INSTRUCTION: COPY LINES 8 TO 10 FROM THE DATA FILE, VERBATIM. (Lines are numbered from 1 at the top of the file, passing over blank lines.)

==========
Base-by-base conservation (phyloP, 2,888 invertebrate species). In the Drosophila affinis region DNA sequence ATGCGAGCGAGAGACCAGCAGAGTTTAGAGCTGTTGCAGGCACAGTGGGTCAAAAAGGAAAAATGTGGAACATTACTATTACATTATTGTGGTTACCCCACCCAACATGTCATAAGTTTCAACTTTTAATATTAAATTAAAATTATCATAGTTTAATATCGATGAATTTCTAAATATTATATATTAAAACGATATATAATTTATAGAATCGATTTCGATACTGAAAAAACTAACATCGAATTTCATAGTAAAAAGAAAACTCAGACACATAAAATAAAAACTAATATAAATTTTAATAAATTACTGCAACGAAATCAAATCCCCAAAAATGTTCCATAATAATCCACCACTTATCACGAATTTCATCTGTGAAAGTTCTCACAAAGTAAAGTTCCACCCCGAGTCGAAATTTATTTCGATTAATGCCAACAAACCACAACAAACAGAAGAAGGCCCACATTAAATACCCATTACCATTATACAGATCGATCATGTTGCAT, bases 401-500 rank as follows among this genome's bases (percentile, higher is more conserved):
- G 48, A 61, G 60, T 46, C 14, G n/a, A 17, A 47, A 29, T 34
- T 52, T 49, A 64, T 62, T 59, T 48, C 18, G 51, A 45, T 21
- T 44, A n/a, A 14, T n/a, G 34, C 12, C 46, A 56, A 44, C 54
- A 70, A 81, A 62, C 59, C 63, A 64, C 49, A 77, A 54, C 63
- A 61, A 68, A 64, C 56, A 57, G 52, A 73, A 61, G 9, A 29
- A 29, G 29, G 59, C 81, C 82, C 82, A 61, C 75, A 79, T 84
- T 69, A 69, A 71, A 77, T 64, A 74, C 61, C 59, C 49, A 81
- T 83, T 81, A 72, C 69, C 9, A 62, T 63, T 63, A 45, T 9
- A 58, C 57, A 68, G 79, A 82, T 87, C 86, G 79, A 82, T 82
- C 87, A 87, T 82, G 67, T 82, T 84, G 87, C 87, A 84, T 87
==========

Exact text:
- T 69, A 69, A 71, A 77, T 64, A 74, C 61, C 59, C 49, A 81
- T 83, T 81, A 72, C 69, C 9, A 62, T 63, T 63, A 45, T 9
- A 58, C 57, A 68, G 79, A 82, T 87, C 86, G 79, A 82, T 82